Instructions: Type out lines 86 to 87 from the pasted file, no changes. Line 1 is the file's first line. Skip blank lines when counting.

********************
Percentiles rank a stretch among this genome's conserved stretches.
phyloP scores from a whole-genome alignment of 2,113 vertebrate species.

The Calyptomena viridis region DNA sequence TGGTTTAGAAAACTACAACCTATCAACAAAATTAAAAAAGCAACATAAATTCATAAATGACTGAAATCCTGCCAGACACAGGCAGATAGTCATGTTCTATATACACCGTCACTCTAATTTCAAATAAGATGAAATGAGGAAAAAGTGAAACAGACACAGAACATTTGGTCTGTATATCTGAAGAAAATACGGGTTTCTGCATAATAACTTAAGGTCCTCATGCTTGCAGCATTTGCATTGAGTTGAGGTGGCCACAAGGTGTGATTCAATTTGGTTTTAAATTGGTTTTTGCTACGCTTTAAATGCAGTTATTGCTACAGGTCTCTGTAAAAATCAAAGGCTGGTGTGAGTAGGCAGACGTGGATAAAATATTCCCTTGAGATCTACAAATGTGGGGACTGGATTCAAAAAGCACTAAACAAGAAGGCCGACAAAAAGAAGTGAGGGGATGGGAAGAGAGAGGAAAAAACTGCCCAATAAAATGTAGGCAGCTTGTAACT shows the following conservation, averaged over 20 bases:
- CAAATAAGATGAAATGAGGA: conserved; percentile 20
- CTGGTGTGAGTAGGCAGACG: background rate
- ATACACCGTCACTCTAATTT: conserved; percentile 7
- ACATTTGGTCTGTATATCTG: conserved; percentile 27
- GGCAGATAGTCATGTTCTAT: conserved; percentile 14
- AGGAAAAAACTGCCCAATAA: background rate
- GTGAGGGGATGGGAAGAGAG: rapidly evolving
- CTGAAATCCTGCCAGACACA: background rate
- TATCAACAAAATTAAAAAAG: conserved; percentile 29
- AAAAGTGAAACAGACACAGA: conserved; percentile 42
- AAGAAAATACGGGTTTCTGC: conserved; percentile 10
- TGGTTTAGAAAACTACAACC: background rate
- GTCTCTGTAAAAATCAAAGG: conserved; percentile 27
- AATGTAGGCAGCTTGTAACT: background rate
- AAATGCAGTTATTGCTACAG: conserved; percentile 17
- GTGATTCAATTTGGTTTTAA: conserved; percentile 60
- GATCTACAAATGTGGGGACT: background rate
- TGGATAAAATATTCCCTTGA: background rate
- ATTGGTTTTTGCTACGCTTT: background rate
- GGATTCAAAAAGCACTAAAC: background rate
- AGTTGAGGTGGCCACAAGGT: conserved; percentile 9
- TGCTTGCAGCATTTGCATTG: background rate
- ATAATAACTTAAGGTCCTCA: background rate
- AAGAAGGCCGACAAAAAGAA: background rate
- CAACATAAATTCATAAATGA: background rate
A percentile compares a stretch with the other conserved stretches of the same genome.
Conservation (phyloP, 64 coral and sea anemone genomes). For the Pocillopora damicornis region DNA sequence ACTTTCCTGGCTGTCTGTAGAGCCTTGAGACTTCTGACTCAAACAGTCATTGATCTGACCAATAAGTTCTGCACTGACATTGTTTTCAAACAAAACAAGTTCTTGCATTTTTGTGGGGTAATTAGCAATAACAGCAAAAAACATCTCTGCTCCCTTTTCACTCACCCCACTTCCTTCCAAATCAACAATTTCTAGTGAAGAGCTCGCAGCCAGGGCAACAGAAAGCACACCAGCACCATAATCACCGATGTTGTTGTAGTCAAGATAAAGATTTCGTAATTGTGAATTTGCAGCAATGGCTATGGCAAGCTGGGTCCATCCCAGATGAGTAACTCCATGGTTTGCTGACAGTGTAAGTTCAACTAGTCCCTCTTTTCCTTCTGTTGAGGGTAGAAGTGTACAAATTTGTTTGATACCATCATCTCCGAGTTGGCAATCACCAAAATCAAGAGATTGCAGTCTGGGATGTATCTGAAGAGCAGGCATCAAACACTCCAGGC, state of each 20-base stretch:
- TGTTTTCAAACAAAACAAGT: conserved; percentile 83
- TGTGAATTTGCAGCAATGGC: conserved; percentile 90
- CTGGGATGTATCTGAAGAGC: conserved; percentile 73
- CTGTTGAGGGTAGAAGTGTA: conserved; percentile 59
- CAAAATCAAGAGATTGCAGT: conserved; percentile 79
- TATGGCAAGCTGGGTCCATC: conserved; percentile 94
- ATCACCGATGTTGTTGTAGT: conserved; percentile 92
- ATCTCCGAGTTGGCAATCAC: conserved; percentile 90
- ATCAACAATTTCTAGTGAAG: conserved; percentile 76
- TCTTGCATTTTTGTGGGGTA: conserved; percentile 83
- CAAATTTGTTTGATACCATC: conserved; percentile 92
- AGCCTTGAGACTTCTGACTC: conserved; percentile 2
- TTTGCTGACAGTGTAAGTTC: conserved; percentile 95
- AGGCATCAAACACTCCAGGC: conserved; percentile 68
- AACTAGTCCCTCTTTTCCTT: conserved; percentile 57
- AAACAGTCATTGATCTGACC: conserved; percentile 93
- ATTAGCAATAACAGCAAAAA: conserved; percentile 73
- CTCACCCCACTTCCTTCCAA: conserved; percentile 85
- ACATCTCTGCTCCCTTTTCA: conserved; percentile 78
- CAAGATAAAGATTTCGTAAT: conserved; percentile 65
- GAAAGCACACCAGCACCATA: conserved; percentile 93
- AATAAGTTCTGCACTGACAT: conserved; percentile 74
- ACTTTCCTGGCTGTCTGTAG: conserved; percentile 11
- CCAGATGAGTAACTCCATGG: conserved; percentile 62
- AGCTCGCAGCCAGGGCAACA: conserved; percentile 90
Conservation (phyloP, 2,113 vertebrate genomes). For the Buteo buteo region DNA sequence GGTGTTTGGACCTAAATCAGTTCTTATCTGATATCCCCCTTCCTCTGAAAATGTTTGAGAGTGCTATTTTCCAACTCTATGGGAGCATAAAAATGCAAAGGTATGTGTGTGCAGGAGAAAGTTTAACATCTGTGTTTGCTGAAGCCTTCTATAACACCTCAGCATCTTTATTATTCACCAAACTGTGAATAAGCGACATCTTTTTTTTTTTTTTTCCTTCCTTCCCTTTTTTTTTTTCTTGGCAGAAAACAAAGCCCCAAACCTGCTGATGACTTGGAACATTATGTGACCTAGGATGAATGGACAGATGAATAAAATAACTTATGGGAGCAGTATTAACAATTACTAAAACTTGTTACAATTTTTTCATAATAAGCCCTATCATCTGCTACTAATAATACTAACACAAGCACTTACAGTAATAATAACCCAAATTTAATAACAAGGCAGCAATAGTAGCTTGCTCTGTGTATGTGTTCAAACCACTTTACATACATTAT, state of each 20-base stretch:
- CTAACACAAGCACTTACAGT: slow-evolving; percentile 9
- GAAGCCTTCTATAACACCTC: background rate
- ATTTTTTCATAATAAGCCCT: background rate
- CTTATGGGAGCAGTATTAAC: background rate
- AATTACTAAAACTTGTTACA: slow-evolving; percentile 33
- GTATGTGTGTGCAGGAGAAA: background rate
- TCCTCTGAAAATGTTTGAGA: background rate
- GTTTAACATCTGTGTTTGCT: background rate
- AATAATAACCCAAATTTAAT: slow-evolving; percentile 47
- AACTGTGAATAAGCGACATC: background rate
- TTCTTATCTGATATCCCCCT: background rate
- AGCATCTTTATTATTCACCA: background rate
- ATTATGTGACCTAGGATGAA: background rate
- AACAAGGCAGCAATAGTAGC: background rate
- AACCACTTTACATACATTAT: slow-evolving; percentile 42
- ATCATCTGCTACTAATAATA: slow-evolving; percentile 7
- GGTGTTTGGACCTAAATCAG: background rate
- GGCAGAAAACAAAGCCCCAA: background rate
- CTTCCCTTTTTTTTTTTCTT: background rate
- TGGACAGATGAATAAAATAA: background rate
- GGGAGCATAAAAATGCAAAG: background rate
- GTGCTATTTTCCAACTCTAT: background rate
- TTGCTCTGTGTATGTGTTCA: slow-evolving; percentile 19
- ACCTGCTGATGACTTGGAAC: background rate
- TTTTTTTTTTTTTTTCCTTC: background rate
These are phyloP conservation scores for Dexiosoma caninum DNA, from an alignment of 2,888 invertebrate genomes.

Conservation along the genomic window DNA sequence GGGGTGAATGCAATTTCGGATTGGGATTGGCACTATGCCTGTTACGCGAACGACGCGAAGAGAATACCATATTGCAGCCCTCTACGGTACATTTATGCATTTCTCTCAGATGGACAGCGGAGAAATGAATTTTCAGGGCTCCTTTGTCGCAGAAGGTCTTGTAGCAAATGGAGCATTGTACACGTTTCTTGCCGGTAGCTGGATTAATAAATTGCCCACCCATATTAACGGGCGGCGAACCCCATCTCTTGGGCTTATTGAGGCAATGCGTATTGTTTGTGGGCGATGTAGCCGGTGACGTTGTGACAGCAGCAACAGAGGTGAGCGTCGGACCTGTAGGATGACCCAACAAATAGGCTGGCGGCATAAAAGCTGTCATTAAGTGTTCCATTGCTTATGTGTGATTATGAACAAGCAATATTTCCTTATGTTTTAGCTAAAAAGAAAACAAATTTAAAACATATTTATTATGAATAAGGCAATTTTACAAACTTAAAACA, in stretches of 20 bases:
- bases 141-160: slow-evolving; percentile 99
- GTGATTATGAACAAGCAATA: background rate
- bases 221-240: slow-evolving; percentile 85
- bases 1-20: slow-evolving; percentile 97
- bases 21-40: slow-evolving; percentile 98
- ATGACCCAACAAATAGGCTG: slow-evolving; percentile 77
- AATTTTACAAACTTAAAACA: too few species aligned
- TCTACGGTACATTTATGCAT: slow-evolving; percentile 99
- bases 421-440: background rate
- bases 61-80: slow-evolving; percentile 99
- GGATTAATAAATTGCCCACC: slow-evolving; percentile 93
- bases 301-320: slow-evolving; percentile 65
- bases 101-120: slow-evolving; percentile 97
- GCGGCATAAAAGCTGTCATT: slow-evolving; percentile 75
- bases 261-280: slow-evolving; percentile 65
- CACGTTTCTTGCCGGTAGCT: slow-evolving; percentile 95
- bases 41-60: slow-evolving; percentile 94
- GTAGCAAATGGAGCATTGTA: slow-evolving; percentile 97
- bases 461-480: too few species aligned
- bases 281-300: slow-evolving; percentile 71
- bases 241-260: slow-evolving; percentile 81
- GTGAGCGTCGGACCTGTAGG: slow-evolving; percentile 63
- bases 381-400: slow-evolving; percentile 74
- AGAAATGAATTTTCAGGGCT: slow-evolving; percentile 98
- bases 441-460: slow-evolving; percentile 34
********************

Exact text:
- bases 221-240: slow-evolving; percentile 85
- bases 1-20: slow-evolving; percentile 97